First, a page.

The chartpack I downloaded for this class was an internet explorer file, not a powerpoint file. Also had this problem with class #2. Classes #3 thru #5 were powerpoint files. Where can I get the powerpoint files for classes 1 and 2?
Can we reuse this material? I mentor a competitive high school robotics team, where we use several types of brushed dc motors. Would like to use this materail to teach them about brushed dc motors, motor selection, etc
Think of a motor as a gear. The farther the magnetic interface from the center of the shaft the more lever arm. So a "pancake" motor will have more power with the same energy than a small cyl. Theoretically... right.
@pauln The magnets are important. In one application the magnet was being slowly demagnetized because we were increasing the drive current too quickly while the motor was under load. It was a low cost motor.
@pauln, A majority of our applications use stepper motors because of the tight control. And in our particular applications we don't require a lot of torque, but do require a fair amount of speed. Can the same level of control be achieved with a brush DC motor and, if so, is there any particular advantage to going that route?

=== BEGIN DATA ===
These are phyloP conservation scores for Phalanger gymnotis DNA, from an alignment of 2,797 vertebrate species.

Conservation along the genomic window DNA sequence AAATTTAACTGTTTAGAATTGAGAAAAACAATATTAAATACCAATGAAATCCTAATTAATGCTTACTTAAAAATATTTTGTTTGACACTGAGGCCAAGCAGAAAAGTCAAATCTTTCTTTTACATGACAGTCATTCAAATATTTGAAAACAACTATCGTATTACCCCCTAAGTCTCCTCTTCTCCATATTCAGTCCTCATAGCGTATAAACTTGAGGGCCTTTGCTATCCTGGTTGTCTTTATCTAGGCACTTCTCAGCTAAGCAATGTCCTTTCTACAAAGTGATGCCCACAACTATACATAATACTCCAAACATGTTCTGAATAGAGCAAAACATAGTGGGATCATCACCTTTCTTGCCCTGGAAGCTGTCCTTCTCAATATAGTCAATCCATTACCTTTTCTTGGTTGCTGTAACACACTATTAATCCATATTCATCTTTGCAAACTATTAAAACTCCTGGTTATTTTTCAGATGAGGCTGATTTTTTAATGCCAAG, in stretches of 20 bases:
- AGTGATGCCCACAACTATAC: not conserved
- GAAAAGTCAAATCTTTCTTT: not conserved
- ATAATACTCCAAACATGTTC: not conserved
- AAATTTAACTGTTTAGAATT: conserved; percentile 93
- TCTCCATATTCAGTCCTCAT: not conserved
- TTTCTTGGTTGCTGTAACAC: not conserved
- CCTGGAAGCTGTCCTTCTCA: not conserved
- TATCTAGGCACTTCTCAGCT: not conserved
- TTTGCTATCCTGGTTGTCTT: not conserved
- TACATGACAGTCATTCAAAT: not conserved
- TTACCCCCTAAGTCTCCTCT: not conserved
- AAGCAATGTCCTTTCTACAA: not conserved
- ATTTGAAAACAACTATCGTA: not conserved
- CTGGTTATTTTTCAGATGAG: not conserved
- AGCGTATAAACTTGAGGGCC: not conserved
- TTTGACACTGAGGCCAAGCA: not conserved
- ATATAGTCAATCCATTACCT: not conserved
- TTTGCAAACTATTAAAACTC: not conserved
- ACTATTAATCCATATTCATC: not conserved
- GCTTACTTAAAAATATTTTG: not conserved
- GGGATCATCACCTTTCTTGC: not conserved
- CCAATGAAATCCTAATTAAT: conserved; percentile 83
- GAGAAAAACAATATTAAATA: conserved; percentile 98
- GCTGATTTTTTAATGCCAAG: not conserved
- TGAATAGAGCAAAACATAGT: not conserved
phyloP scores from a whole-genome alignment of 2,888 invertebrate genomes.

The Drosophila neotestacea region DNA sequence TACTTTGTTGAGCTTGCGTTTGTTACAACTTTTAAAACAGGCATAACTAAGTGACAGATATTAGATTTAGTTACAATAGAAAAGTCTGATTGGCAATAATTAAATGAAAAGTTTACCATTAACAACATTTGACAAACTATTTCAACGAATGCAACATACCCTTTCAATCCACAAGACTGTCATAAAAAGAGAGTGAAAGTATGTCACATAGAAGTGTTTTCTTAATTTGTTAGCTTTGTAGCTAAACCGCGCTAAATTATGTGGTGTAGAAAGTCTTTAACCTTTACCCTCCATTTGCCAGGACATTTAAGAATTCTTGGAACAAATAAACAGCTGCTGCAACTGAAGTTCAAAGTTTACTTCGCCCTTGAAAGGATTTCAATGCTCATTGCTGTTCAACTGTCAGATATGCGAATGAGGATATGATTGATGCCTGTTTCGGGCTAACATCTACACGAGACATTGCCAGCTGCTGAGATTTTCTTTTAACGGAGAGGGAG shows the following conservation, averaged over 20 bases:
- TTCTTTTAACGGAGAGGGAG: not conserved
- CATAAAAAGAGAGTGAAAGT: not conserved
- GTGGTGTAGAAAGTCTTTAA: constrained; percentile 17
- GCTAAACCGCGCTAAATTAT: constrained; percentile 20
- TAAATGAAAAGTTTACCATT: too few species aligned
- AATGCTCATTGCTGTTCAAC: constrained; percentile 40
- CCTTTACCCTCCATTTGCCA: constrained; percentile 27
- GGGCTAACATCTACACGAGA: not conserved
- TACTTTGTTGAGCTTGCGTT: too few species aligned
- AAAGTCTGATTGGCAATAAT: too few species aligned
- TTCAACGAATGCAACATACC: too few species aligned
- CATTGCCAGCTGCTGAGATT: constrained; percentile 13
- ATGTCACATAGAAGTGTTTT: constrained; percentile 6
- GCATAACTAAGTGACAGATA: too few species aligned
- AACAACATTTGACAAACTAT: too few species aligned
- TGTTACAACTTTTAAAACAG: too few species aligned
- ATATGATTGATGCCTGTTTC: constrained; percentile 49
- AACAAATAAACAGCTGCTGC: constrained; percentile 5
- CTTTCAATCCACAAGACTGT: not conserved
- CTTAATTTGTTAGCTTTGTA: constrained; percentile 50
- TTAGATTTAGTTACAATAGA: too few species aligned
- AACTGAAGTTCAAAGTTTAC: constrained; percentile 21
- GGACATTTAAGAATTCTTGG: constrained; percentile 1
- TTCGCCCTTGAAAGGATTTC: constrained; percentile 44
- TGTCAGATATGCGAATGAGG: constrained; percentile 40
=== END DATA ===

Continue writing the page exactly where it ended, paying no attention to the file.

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That picture of the 'Paper-clip Brush DC Motor' (slide 6) looks very similar to one my son made from one of those electric experimenter kits (the picture doesn't show the permanent magnet). And it actually worked.
@johnwolf.lobo, I THINK that spiral cut spreads out the rotor poles for smoother motor rotation. If the poles were straight (lining up in parallel with the stator poles) then I think the motor tends to "cog" to those positions making for "jerky" rotation. (I am not a DC motor expert! It will be interesting to hear the experts' responses.)
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I'm caring the market developing of brush DC motors, due to the brushless motors have more advantages and sharing more and more market, the brush motors were going down. Is that true? What's the better aspect of brush motors than brushless motors?
In many engineering workplaces, theres a generational conflict between recent engineering graduates and older, more experienced engineers. However, a recent study published in the psychology journal Cognition suggests that both may have something to learn from another group: 4 year olds.
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